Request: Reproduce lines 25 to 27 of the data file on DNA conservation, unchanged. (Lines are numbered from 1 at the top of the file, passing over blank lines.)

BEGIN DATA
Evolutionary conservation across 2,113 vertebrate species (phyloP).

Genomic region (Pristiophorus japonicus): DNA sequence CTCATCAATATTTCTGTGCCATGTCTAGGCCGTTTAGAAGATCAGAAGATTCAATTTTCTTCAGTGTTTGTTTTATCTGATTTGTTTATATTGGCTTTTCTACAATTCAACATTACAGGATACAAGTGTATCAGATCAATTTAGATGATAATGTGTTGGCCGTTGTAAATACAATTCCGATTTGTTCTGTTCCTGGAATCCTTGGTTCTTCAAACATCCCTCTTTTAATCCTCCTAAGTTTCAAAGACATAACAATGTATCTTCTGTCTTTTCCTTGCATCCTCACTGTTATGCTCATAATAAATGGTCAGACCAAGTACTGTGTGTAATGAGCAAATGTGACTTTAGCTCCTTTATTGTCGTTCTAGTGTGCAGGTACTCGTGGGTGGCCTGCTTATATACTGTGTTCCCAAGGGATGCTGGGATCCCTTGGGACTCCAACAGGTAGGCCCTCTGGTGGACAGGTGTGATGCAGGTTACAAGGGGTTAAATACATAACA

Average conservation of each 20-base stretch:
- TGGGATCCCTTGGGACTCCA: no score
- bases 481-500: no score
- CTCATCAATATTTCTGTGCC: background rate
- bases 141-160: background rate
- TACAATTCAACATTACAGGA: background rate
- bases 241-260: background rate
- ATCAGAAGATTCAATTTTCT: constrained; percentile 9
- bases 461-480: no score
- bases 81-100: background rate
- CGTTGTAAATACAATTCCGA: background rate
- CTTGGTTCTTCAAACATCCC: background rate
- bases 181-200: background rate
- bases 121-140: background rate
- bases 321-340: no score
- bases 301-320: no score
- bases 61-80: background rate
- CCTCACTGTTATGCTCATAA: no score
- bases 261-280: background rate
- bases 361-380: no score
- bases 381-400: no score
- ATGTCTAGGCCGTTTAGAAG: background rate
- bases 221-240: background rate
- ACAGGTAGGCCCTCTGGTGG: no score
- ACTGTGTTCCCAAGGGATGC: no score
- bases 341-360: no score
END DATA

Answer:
- bases 221-240: background rate
- ACAGGTAGGCCCTCTGGTGG: no score
- ACTGTGTTCCCAAGGGATGC: no score